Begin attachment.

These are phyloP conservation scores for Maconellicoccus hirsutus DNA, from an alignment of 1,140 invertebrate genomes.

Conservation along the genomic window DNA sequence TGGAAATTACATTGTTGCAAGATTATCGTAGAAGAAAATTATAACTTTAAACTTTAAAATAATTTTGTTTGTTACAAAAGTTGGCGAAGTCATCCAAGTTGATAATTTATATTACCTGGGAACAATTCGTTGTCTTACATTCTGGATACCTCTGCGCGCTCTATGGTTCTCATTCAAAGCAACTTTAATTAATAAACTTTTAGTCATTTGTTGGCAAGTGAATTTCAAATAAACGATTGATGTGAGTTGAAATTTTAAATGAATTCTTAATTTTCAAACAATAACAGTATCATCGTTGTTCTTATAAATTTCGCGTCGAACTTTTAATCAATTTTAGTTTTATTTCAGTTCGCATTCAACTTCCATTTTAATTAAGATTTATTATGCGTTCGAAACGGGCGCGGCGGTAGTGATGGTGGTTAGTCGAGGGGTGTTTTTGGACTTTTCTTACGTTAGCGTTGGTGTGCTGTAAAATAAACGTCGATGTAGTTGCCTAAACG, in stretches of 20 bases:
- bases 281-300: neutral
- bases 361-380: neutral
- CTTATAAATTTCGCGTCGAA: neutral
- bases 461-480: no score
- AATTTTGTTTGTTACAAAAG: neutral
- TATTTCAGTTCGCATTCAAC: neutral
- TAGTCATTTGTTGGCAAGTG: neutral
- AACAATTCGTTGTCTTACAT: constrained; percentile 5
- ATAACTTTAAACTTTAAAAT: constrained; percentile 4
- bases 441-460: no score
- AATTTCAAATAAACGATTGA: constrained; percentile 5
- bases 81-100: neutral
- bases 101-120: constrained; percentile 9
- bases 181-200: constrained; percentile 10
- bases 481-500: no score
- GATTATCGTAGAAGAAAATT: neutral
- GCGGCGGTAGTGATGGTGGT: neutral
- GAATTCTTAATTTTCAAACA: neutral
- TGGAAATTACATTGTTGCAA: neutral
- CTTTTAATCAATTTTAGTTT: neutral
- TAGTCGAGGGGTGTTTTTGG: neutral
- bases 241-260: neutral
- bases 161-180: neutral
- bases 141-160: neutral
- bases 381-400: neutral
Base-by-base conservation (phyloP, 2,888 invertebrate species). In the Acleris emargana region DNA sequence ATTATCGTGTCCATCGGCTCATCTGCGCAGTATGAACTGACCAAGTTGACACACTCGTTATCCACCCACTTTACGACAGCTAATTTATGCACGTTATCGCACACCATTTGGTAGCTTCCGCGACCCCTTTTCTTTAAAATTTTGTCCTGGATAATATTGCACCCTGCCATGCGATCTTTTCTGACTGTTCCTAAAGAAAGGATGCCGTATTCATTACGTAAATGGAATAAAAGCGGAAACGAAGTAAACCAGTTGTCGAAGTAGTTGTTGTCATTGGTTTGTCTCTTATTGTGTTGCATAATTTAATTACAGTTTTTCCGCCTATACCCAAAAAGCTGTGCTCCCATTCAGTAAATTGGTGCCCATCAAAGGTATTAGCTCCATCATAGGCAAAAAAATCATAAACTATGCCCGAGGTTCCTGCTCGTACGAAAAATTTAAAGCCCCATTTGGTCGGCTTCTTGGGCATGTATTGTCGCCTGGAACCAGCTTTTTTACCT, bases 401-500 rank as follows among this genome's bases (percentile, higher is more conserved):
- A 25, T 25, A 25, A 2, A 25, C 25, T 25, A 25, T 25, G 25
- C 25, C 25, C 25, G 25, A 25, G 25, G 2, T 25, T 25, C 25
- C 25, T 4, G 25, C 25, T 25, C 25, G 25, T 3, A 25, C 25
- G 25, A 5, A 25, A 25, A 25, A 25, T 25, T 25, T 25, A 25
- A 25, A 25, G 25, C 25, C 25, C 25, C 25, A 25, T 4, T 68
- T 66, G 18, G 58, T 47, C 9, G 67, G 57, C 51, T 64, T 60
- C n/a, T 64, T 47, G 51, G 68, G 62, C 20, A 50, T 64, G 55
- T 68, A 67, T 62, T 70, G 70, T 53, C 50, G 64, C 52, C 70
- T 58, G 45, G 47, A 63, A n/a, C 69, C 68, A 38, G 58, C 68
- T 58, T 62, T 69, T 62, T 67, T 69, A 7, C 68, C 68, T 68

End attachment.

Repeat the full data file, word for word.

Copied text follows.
These are phyloP conservation scores for Maconellicoccus hirsutus DNA, from an alignment of 1,140 invertebrate genomes.

Conservation along the genomic window DNA sequence TGGAAATTACATTGTTGCAAGATTATCGTAGAAGAAAATTATAACTTTAAACTTTAAAATAATTTTGTTTGTTACAAAAGTTGGCGAAGTCATCCAAGTTGATAATTTATATTACCTGGGAACAATTCGTTGTCTTACATTCTGGATACCTCTGCGCGCTCTATGGTTCTCATTCAAAGCAACTTTAATTAATAAACTTTTAGTCATTTGTTGGCAAGTGAATTTCAAATAAACGATTGATGTGAGTTGAAATTTTAAATGAATTCTTAATTTTCAAACAATAACAGTATCATCGTTGTTCTTATAAATTTCGCGTCGAACTTTTAATCAATTTTAGTTTTATTTCAGTTCGCATTCAACTTCCATTTTAATTAAGATTTATTATGCGTTCGAAACGGGCGCGGCGGTAGTGATGGTGGTTAGTCGAGGGGTGTTTTTGGACTTTTCTTACGTTAGCGTTGGTGTGCTGTAAAATAAACGTCGATGTAGTTGCCTAAACG, in stretches of 20 bases:
- bases 281-300: neutral
- bases 361-380: neutral
- CTTATAAATTTCGCGTCGAA: neutral
- bases 461-480: no score
- AATTTTGTTTGTTACAAAAG: neutral
- TATTTCAGTTCGCATTCAAC: neutral
- TAGTCATTTGTTGGCAAGTG: neutral
- AACAATTCGTTGTCTTACAT: constrained; percentile 5
- ATAACTTTAAACTTTAAAAT: constrained; percentile 4
- bases 441-460: no score
- AATTTCAAATAAACGATTGA: constrained; percentile 5
- bases 81-100: neutral
- bases 101-120: constrained; percentile 9
- bases 181-200: constrained; percentile 10
- bases 481-500: no score
- GATTATCGTAGAAGAAAATT: neutral
- GCGGCGGTAGTGATGGTGGT: neutral
- GAATTCTTAATTTTCAAACA: neutral
- TGGAAATTACATTGTTGCAA: neutral
- CTTTTAATCAATTTTAGTTT: neutral
- TAGTCGAGGGGTGTTTTTGG: neutral
- bases 241-260: neutral
- bases 161-180: neutral
- bases 141-160: neutral
- bases 381-400: neutral
Base-by-base conservation (phyloP, 2,888 invertebrate species). In the Acleris emargana region DNA sequence ATTATCGTGTCCATCGGCTCATCTGCGCAGTATGAACTGACCAAGTTGACACACTCGTTATCCACCCACTTTACGACAGCTAATTTATGCACGTTATCGCACACCATTTGGTAGCTTCCGCGACCCCTTTTCTTTAAAATTTTGTCCTGGATAATATTGCACCCTGCCATGCGATCTTTTCTGACTGTTCCTAAAGAAAGGATGCCGTATTCATTACGTAAATGGAATAAAAGCGGAAACGAAGTAAACCAGTTGTCGAAGTAGTTGTTGTCATTGGTTTGTCTCTTATTGTGTTGCATAATTTAATTACAGTTTTTCCGCCTATACCCAAAAAGCTGTGCTCCCATTCAGTAAATTGGTGCCCATCAAAGGTATTAGCTCCATCATAGGCAAAAAAATCATAAACTATGCCCGAGGTTCCTGCTCGTACGAAAAATTTAAAGCCCCATTTGGTCGGCTTCTTGGGCATGTATTGTCGCCTGGAACCAGCTTTTTTACCT, bases 401-500 rank as follows among this genome's bases (percentile, higher is more conserved):
- A 25, T 25, A 25, A 2, A 25, C 25, T 25, A 25, T 25, G 25
- C 25, C 25, C 25, G 25, A 25, G 25, G 2, T 25, T 25, C 25
- C 25, T 4, G 25, C 25, T 25, C 25, G 25, T 3, A 25, C 25
- G 25, A 5, A 25, A 25, A 25, A 25, T 25, T 25, T 25, A 25
- A 25, A 25, G 25, C 25, C 25, C 25, C 25, A 25, T 4, T 68
- T 66, G 18, G 58, T 47, C 9, G 67, G 57, C 51, T 64, T 60
- C n/a, T 64, T 47, G 51, G 68, G 62, C 20, A 50, T 64, G 55
- T 68, A 67, T 62, T 70, G 70, T 53, C 50, G 64, C 52, C 70
- T 58, G 45, G 47, A 63, A n/a, C 69, C 68, A 38, G 58, C 68
- T 58, T 62, T 69, T 62, T 67, T 69, A 7, C 68, C 68, T 68